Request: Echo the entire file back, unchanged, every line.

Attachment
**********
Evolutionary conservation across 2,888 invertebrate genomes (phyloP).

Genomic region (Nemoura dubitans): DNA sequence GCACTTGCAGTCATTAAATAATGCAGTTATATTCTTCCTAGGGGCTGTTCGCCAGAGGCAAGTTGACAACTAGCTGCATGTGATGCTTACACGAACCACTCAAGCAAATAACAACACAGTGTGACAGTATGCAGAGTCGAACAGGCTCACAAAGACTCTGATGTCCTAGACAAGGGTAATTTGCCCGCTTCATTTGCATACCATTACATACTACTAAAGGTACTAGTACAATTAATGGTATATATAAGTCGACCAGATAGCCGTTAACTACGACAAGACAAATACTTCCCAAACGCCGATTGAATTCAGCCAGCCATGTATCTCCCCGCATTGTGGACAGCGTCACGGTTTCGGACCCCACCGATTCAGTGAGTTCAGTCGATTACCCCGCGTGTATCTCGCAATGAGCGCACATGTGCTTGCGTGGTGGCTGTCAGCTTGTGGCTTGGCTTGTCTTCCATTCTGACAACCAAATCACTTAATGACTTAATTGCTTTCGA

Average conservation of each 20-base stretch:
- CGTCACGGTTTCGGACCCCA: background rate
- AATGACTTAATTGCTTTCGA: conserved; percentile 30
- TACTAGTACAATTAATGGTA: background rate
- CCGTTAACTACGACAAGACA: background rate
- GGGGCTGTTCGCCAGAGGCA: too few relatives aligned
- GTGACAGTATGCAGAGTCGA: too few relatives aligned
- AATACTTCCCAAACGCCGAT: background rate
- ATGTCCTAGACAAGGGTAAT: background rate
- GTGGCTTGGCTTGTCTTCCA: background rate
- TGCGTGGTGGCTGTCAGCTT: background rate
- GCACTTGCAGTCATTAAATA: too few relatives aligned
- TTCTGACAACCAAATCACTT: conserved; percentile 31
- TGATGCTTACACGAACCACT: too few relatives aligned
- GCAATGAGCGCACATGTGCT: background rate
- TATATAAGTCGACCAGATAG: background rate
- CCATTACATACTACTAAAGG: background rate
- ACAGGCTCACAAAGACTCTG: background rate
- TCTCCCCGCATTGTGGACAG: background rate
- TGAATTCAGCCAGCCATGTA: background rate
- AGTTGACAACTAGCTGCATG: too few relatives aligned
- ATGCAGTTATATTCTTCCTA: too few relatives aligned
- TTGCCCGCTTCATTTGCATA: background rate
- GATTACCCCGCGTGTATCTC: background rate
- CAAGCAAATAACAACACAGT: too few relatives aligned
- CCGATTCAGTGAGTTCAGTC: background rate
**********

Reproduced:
Evolutionary conservation across 2,888 invertebrate genomes (phyloP).

Genomic region (Nemoura dubitans): DNA sequence GCACTTGCAGTCATTAAATAATGCAGTTATATTCTTCCTAGGGGCTGTTCGCCAGAGGCAAGTTGACAACTAGCTGCATGTGATGCTTACACGAACCACTCAAGCAAATAACAACACAGTGTGACAGTATGCAGAGTCGAACAGGCTCACAAAGACTCTGATGTCCTAGACAAGGGTAATTTGCCCGCTTCATTTGCATACCATTACATACTACTAAAGGTACTAGTACAATTAATGGTATATATAAGTCGACCAGATAGCCGTTAACTACGACAAGACAAATACTTCCCAAACGCCGATTGAATTCAGCCAGCCATGTATCTCCCCGCATTGTGGACAGCGTCACGGTTTCGGACCCCACCGATTCAGTGAGTTCAGTCGATTACCCCGCGTGTATCTCGCAATGAGCGCACATGTGCTTGCGTGGTGGCTGTCAGCTTGTGGCTTGGCTTGTCTTCCATTCTGACAACCAAATCACTTAATGACTTAATTGCTTTCGA

Average conservation of each 20-base stretch:
- CGTCACGGTTTCGGACCCCA: background rate
- AATGACTTAATTGCTTTCGA: conserved; percentile 30
- TACTAGTACAATTAATGGTA: background rate
- CCGTTAACTACGACAAGACA: background rate
- GGGGCTGTTCGCCAGAGGCA: too few relatives aligned
- GTGACAGTATGCAGAGTCGA: too few relatives aligned
- AATACTTCCCAAACGCCGAT: background rate
- ATGTCCTAGACAAGGGTAAT: background rate
- GTGGCTTGGCTTGTCTTCCA: background rate
- TGCGTGGTGGCTGTCAGCTT: background rate
- GCACTTGCAGTCATTAAATA: too few relatives aligned
- TTCTGACAACCAAATCACTT: conserved; percentile 31
- TGATGCTTACACGAACCACT: too few relatives aligned
- GCAATGAGCGCACATGTGCT: background rate
- TATATAAGTCGACCAGATAG: background rate
- CCATTACATACTACTAAAGG: background rate
- ACAGGCTCACAAAGACTCTG: background rate
- TCTCCCCGCATTGTGGACAG: background rate
- TGAATTCAGCCAGCCATGTA: background rate
- AGTTGACAACTAGCTGCATG: too few relatives aligned
- ATGCAGTTATATTCTTCCTA: too few relatives aligned
- TTGCCCGCTTCATTTGCATA: background rate
- GATTACCCCGCGTGTATCTC: background rate
- CAAGCAAATAACAACACAGT: too few relatives aligned
- CCGATTCAGTGAGTTCAGTC: background rate